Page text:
Focusing the dating pool for IPv6

By on 1 Oct 2019

Category: Tech matters

Tags: ,

Blog home

With Moore’s Law slowly reaching its natural end, perhaps it’s also time to bid a fond farewell to another concept that we in the industry continually use to sell hardware, that of the ‘killer app’.

It has, for as long as most of us can remember, been the connection to the user which makes the underlying hardware indispensable. It’s been the buzz maker. It’s been the features we’ve been convinced we can’t live without. It’s been the algorithm which launches a thousand start-ups. (This is fun, but I’m sure you get my point.)

We currently find ourselves in an unprecedented upgrade of the global Internet addressing protocol, wondering what it is about this protocol that the world cannot live without. What will create the buzz? Its features have been backported to IPv4. Its value proposition has been muted by the transitional mechanisms of DHCP, NAT and Happy Eyeballs. What will move the needle of adoption?

IPv6, sans killer app

Much has been written about the lack of a killer app for IPv6 and for good reason. With 2.7 million apps in the Google Play Store (Figure 1) and 1,434 apps being added to the App Store every day, it’s no surprise that that IPv6 hasn’t found its life partner.

Statistic: Number of available applications in the Google Play Store from December 2009 to June 2019 | Statista
Figure 1 – Number of available applications in the Google Play Store from December 2009 to June 2019. Source: Statista.

The explosion of the global code base doesn’t bode well for lonely IPv6, releasing a combined total of 7,574 Android (6,140) and iOS (1,434) apps every day. The lifespan of an enterprise mobile app is estimated to be 14 months before it is re-written. There are just too many apps and they don’t last long.

The extreme volume and limited lifecycle of apps require that we redefine the concept of the value of the delivery mechanism for technology. The vertical definition of the value we’ve relied on for so long is no longer serving us. It’s time to go horizontal. It’s time to rethink how technology pitches its value proposition to its intended audience, whether it’s consumer or enterprise.

We’ve gone beyond thinking in features to thinking in solutions. For IPv6, let’s take the next step and begin thinking in terms of the Internet’s Prime Directive.

IPv6 offers solution to identity scalability

To get the conversation started, I found a throw-back description of the Internet’s Prime Directive: communicate + exchange + collaborate = exponential results.

We, as a community, need to communicate the value IPv6 delivers across applications, infrastructure and solutions. IPv6 has many characteristics. However, I would like to focus on the characteristic which is fundamental to fulfilling the sum of the Internet’s Prime Directive: exponential results, which, for me, relates to identity.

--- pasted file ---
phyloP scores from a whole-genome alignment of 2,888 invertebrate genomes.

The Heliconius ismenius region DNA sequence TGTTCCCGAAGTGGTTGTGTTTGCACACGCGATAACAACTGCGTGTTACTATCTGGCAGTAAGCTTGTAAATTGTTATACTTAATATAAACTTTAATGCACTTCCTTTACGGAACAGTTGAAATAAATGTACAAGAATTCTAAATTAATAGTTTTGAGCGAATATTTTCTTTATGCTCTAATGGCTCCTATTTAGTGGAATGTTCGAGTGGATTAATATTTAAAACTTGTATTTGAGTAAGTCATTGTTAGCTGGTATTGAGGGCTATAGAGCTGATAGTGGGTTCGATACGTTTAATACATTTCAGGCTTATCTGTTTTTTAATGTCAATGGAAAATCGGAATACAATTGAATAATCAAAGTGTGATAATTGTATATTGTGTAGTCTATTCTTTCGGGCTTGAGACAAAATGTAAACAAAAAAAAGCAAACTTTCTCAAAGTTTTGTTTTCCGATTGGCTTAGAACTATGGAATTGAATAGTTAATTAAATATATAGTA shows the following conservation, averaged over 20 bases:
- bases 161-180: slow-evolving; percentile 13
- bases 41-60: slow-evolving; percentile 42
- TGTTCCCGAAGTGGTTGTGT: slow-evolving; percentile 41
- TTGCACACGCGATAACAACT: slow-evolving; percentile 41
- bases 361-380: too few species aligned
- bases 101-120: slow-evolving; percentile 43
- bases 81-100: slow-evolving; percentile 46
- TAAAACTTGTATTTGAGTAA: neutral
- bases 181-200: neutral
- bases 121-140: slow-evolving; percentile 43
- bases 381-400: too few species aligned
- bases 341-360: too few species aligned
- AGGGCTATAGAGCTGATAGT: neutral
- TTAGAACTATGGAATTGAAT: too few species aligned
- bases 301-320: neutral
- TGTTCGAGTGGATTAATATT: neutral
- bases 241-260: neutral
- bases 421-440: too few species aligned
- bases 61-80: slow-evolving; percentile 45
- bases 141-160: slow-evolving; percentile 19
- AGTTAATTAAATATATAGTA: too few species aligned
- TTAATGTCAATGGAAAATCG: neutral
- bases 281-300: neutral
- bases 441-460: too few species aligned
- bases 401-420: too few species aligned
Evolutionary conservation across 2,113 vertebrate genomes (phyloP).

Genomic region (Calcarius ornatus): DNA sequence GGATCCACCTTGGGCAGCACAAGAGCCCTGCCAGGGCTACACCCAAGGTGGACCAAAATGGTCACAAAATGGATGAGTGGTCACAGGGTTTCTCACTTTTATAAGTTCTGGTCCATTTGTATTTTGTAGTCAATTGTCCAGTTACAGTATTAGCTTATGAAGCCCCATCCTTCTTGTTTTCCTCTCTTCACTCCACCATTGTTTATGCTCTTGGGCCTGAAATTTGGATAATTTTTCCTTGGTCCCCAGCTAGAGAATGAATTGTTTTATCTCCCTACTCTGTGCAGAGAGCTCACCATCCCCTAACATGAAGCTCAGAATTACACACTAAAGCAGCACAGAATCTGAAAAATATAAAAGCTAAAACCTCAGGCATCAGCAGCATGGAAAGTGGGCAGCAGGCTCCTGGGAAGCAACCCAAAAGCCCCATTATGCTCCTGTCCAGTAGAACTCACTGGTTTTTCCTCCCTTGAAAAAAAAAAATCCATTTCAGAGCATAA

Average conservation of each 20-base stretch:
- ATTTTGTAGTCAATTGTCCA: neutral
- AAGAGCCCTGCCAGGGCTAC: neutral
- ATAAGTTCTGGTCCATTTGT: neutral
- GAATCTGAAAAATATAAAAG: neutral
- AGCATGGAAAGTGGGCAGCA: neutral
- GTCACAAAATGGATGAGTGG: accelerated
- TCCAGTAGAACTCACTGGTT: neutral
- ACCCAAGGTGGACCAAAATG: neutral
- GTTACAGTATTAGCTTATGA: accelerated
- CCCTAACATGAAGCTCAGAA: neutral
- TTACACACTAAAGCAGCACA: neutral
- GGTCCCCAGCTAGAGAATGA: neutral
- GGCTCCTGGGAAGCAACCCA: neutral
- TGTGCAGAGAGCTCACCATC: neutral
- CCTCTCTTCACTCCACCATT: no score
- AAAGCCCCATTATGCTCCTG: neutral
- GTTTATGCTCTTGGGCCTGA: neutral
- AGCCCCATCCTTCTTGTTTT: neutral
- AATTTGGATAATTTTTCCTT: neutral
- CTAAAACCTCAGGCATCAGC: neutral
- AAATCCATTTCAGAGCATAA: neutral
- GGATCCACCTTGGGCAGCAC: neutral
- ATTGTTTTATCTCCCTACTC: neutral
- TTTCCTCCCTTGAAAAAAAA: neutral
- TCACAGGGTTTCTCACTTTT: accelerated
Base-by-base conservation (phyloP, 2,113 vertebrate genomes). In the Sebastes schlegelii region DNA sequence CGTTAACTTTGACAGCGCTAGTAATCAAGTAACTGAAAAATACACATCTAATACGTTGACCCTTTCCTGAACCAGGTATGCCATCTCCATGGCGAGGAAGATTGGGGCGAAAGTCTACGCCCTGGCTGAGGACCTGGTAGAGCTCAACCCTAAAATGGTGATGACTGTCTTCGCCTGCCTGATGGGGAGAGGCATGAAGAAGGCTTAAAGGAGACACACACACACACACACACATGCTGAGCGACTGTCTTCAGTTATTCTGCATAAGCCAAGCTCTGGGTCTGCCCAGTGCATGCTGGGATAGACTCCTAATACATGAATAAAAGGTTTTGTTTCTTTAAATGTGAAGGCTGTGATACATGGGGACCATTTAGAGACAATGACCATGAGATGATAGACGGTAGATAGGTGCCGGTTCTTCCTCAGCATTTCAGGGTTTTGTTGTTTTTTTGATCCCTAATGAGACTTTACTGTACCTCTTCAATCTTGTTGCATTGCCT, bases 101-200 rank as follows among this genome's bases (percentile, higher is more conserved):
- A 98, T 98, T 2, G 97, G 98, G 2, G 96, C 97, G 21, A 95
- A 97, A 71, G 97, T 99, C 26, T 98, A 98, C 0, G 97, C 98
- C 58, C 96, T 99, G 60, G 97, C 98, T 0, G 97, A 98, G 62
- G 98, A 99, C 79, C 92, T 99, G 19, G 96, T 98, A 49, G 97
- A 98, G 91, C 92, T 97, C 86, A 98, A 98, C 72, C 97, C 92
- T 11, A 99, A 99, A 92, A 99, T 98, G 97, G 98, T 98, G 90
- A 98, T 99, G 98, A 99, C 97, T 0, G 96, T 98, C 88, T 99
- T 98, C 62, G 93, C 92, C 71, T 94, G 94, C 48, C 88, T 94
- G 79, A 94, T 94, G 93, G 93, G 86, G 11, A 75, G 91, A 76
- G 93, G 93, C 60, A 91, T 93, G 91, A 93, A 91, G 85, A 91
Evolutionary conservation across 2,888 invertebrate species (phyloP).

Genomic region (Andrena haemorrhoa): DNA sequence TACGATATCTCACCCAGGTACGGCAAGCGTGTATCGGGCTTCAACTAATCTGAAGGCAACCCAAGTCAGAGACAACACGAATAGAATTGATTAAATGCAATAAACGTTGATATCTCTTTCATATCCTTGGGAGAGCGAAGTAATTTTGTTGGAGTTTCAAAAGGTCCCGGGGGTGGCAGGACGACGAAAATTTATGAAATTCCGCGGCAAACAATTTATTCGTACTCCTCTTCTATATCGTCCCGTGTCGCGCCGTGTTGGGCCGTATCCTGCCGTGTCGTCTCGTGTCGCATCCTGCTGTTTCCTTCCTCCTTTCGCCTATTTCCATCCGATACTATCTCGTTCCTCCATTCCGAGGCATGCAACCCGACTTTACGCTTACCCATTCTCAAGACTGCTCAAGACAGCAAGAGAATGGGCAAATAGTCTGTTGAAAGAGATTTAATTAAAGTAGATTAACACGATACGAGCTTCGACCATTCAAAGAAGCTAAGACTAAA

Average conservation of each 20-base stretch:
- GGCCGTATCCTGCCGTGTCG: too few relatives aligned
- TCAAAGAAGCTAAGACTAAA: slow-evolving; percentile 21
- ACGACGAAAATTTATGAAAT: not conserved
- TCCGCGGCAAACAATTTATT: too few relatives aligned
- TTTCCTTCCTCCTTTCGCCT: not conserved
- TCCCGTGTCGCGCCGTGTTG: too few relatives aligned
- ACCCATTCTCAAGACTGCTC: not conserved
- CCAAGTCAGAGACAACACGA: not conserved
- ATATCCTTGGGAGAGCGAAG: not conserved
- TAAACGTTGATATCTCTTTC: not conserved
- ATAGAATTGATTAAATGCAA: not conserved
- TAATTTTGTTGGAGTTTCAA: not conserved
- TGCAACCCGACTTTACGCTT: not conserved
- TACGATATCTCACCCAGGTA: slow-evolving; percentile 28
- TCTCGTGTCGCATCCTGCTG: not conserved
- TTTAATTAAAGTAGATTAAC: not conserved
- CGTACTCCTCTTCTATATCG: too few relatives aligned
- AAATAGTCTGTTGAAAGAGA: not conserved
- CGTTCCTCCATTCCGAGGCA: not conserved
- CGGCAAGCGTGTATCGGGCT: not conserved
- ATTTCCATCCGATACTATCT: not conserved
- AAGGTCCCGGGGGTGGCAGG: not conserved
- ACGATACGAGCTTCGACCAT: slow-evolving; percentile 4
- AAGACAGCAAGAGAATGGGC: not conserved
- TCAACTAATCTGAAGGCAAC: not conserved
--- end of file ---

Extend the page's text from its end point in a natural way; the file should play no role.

Identity is the element necessary for delivering the value propositions of scalability and security. The sheer volume of IPv6 restores the unique device identity pillar of the Internet paradigm, compromised for so long.

Unique identity facilitates scalability. Knowing that the entity knocking on your firewall is the same entity who initiated the transmission is critical to perimeter penetrating security.

The Internet’s role as the backbone of the global economy was not the original intent of its creators and the IP address numbering system created reflects this. The explosion of connected devices is continuing unabated. The anticipated expansion of Internet use resulting from technologies specifically designed to induce expansion, such as 5G, IoT, Blockchain and Cloud, requires sufficient unique identifiers to meet the demand. The only identity enabler for this extreme scalability in connectedness is IPv6 and its unfathomable number of unique identifiers.

When individuals come to my home or business, I want to know that whomever shows up is invited or has a standing invitation to drop by. They’ve never broken in, stolen anything or left trash for me to find later. I expect them to enter the specified entry door, correctly identify themselves and conduct their business in a respectful manner.

I don’t invite flash mobs. Mobs are unruly; they break things and leave trash. Unknown individuals attach themselves to mobs as they travel. I don’t like mobs at my door and I don’t like them traversing the Internet by way of NAT/CGNAT.

I want to know who is knocking on my door and my firewall. Identity is a primary element to a perimeter-penetrating security strategy and IPv6 is the only enabler of adequate unique identity.

Perhaps it’s time to give IPv6 a focused dating pool by reconnecting with the Internet’s Prime Directive of exponential results — enabling us all, both enterprise and consumer, to live long and prosper.

E. Marie Brierley is the Founder and CEO of Saatvik Advisors, an IPv6 consulting firm.

Rate this article

The views expressed by the authors of this blog are their own and do not necessarily reflect the views of APNIC. Please note a Code of Conduct applies to this blog.

Leave a Reply

Your email address will not be published. Required fields are marked *